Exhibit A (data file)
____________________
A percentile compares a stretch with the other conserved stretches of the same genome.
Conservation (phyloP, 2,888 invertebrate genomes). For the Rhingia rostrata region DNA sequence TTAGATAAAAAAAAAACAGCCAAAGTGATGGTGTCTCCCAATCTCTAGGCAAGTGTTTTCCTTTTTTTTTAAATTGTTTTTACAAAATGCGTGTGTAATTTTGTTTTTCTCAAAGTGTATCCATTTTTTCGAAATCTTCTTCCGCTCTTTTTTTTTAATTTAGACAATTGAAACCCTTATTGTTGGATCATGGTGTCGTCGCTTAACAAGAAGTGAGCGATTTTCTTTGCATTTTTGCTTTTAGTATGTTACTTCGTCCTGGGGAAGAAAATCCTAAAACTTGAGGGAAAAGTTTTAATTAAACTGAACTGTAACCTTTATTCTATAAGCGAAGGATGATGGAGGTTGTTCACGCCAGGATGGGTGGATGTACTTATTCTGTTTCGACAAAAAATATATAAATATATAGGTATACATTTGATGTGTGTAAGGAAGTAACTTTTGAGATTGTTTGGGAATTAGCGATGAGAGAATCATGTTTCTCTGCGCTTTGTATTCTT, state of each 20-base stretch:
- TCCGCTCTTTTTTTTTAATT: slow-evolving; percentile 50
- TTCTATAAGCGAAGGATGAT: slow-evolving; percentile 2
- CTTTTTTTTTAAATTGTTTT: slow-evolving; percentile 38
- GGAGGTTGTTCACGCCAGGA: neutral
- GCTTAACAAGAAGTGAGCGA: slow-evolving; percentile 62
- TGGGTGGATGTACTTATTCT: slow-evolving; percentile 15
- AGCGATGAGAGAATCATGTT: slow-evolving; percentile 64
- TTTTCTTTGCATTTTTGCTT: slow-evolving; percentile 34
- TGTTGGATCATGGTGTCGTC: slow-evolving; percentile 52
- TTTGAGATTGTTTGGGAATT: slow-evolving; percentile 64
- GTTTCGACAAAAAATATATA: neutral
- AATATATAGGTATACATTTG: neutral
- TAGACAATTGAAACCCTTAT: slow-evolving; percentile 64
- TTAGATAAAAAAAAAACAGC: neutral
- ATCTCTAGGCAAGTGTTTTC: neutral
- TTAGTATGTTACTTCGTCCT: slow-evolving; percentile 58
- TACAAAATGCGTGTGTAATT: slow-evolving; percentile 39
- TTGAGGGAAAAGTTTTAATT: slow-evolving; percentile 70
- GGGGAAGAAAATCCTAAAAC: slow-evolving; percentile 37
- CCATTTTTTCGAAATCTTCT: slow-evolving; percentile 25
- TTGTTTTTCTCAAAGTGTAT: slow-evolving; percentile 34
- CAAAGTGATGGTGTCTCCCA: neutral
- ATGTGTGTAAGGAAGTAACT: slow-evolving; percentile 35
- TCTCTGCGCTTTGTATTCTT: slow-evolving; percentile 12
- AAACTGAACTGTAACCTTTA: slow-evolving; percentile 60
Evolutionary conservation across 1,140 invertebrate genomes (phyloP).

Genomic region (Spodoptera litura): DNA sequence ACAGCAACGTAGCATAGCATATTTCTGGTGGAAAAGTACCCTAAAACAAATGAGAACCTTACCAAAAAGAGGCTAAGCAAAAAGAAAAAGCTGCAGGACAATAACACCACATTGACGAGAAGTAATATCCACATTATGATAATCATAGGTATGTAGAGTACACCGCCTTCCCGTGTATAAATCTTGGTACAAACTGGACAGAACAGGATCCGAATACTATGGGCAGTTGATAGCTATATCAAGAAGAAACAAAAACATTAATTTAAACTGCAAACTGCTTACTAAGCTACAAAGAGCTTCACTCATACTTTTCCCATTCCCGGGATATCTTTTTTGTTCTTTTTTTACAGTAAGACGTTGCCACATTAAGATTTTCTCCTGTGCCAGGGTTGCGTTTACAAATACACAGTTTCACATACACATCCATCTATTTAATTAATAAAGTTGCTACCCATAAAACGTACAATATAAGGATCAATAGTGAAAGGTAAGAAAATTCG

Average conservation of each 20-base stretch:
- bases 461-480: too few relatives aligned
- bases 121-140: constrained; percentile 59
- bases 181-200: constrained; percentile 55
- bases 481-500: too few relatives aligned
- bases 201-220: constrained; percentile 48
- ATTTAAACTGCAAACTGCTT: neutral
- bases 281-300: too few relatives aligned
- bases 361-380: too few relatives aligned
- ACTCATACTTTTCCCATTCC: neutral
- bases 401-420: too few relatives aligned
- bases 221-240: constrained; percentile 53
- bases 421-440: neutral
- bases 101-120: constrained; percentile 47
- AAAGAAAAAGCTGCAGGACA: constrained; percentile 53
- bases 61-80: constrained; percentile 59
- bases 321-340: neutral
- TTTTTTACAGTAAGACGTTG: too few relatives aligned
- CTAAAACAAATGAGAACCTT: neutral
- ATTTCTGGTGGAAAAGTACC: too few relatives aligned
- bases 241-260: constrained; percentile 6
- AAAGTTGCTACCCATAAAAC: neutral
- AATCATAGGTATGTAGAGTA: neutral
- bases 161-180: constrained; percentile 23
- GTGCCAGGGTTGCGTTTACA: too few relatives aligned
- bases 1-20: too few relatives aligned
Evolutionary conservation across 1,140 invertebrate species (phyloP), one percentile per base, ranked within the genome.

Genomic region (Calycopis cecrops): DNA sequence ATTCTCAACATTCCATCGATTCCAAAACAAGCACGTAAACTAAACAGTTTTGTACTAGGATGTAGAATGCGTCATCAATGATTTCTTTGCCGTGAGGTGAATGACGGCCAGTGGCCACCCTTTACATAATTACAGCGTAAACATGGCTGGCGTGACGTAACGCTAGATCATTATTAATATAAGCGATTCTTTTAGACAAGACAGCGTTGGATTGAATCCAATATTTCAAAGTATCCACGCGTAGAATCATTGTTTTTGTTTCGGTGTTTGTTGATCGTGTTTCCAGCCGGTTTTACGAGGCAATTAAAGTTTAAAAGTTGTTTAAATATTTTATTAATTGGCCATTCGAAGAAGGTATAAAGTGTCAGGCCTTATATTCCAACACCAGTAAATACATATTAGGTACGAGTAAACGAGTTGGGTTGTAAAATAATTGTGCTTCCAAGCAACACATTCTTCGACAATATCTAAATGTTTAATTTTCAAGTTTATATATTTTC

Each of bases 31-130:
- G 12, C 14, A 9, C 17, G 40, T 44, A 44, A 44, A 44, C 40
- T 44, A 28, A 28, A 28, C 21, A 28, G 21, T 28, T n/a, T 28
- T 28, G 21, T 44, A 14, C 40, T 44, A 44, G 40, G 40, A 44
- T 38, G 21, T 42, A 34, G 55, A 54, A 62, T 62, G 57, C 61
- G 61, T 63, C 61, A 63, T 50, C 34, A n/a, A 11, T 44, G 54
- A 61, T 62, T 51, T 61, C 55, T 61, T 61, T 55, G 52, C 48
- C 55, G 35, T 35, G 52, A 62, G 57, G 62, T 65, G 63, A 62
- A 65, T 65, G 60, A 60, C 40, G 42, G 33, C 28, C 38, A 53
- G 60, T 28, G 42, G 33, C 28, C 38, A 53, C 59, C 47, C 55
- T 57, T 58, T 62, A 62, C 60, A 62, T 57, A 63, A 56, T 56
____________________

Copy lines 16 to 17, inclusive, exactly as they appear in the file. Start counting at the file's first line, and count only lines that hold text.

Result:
- TTAGATAAAAAAAAAACAGC: neutral
- ATCTCTAGGCAAGTGTTTTC: neutral